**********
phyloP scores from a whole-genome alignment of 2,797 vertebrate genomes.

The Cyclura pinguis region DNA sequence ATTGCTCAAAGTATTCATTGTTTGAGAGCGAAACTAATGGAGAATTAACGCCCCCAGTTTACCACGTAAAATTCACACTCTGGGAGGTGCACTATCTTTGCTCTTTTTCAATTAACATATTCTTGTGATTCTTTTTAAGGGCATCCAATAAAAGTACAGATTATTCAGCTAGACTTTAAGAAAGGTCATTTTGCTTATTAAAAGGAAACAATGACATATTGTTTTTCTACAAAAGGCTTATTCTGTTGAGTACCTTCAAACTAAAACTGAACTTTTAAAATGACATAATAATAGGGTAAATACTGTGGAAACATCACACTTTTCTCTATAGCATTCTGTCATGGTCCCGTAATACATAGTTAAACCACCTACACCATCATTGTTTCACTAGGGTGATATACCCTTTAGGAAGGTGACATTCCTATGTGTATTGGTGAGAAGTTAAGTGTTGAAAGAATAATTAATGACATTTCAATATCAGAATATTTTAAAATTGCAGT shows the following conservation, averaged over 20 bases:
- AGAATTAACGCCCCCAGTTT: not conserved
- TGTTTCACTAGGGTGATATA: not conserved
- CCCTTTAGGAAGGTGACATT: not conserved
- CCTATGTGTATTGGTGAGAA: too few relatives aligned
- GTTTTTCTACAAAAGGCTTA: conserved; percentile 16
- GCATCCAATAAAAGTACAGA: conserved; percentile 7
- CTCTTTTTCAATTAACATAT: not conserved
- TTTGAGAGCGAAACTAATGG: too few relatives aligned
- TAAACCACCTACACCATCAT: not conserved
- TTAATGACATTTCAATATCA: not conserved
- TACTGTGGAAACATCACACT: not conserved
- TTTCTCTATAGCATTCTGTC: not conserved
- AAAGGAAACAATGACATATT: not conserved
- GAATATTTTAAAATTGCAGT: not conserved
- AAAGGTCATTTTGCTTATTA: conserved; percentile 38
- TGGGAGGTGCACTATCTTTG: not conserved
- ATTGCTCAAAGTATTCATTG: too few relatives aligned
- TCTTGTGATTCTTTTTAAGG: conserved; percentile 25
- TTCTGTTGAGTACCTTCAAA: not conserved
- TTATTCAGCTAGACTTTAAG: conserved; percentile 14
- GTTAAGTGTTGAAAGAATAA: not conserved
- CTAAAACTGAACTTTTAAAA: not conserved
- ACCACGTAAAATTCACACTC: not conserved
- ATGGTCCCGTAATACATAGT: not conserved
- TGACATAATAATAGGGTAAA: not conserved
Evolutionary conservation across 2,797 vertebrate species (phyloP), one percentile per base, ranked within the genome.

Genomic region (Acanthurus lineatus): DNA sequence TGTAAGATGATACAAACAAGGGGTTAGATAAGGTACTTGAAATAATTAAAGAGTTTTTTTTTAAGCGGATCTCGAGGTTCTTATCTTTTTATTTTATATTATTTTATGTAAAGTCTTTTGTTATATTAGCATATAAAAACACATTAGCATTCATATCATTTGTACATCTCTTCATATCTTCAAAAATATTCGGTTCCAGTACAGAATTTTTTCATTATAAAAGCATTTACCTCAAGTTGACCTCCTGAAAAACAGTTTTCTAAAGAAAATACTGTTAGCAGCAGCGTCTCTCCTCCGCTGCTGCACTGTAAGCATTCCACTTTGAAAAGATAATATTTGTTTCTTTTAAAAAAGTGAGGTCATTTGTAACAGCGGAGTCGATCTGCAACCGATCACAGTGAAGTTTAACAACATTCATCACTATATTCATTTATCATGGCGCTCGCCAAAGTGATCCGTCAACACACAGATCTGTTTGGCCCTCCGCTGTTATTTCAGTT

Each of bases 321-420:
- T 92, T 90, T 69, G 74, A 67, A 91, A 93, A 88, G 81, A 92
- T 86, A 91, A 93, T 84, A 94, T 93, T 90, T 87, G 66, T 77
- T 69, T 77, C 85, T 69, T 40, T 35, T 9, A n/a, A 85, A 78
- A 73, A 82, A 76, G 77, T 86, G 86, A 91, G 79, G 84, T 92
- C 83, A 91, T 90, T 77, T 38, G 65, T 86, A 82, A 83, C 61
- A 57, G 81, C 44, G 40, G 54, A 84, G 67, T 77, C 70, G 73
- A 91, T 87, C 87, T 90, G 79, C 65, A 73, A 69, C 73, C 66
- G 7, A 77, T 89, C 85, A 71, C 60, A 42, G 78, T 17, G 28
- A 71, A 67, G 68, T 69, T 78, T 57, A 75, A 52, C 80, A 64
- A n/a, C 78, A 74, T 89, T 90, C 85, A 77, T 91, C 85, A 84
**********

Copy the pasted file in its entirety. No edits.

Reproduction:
phyloP scores from a whole-genome alignment of 2,797 vertebrate genomes.

The Cyclura pinguis region DNA sequence ATTGCTCAAAGTATTCATTGTTTGAGAGCGAAACTAATGGAGAATTAACGCCCCCAGTTTACCACGTAAAATTCACACTCTGGGAGGTGCACTATCTTTGCTCTTTTTCAATTAACATATTCTTGTGATTCTTTTTAAGGGCATCCAATAAAAGTACAGATTATTCAGCTAGACTTTAAGAAAGGTCATTTTGCTTATTAAAAGGAAACAATGACATATTGTTTTTCTACAAAAGGCTTATTCTGTTGAGTACCTTCAAACTAAAACTGAACTTTTAAAATGACATAATAATAGGGTAAATACTGTGGAAACATCACACTTTTCTCTATAGCATTCTGTCATGGTCCCGTAATACATAGTTAAACCACCTACACCATCATTGTTTCACTAGGGTGATATACCCTTTAGGAAGGTGACATTCCTATGTGTATTGGTGAGAAGTTAAGTGTTGAAAGAATAATTAATGACATTTCAATATCAGAATATTTTAAAATTGCAGT shows the following conservation, averaged over 20 bases:
- AGAATTAACGCCCCCAGTTT: not conserved
- TGTTTCACTAGGGTGATATA: not conserved
- CCCTTTAGGAAGGTGACATT: not conserved
- CCTATGTGTATTGGTGAGAA: too few relatives aligned
- GTTTTTCTACAAAAGGCTTA: conserved; percentile 16
- GCATCCAATAAAAGTACAGA: conserved; percentile 7
- CTCTTTTTCAATTAACATAT: not conserved
- TTTGAGAGCGAAACTAATGG: too few relatives aligned
- TAAACCACCTACACCATCAT: not conserved
- TTAATGACATTTCAATATCA: not conserved
- TACTGTGGAAACATCACACT: not conserved
- TTTCTCTATAGCATTCTGTC: not conserved
- AAAGGAAACAATGACATATT: not conserved
- GAATATTTTAAAATTGCAGT: not conserved
- AAAGGTCATTTTGCTTATTA: conserved; percentile 38
- TGGGAGGTGCACTATCTTTG: not conserved
- ATTGCTCAAAGTATTCATTG: too few relatives aligned
- TCTTGTGATTCTTTTTAAGG: conserved; percentile 25
- TTCTGTTGAGTACCTTCAAA: not conserved
- TTATTCAGCTAGACTTTAAG: conserved; percentile 14
- GTTAAGTGTTGAAAGAATAA: not conserved
- CTAAAACTGAACTTTTAAAA: not conserved
- ACCACGTAAAATTCACACTC: not conserved
- ATGGTCCCGTAATACATAGT: not conserved
- TGACATAATAATAGGGTAAA: not conserved
Evolutionary conservation across 2,797 vertebrate species (phyloP), one percentile per base, ranked within the genome.

Genomic region (Acanthurus lineatus): DNA sequence TGTAAGATGATACAAACAAGGGGTTAGATAAGGTACTTGAAATAATTAAAGAGTTTTTTTTTAAGCGGATCTCGAGGTTCTTATCTTTTTATTTTATATTATTTTATGTAAAGTCTTTTGTTATATTAGCATATAAAAACACATTAGCATTCATATCATTTGTACATCTCTTCATATCTTCAAAAATATTCGGTTCCAGTACAGAATTTTTTCATTATAAAAGCATTTACCTCAAGTTGACCTCCTGAAAAACAGTTTTCTAAAGAAAATACTGTTAGCAGCAGCGTCTCTCCTCCGCTGCTGCACTGTAAGCATTCCACTTTGAAAAGATAATATTTGTTTCTTTTAAAAAAGTGAGGTCATTTGTAACAGCGGAGTCGATCTGCAACCGATCACAGTGAAGTTTAACAACATTCATCACTATATTCATTTATCATGGCGCTCGCCAAAGTGATCCGTCAACACACAGATCTGTTTGGCCCTCCGCTGTTATTTCAGTT

Each of bases 321-420:
- T 92, T 90, T 69, G 74, A 67, A 91, A 93, A 88, G 81, A 92
- T 86, A 91, A 93, T 84, A 94, T 93, T 90, T 87, G 66, T 77
- T 69, T 77, C 85, T 69, T 40, T 35, T 9, A n/a, A 85, A 78
- A 73, A 82, A 76, G 77, T 86, G 86, A 91, G 79, G 84, T 92
- C 83, A 91, T 90, T 77, T 38, G 65, T 86, A 82, A 83, C 61
- A 57, G 81, C 44, G 40, G 54, A 84, G 67, T 77, C 70, G 73
- A 91, T 87, C 87, T 90, G 79, C 65, A 73, A 69, C 73, C 66
- G 7, A 77, T 89, C 85, A 71, C 60, A 42, G 78, T 17, G 28
- A 71, A 67, G 68, T 69, T 78, T 57, A 75, A 52, C 80, A 64
- A n/a, C 78, A 74, T 89, T 90, C 85, A 77, T 91, C 85, A 84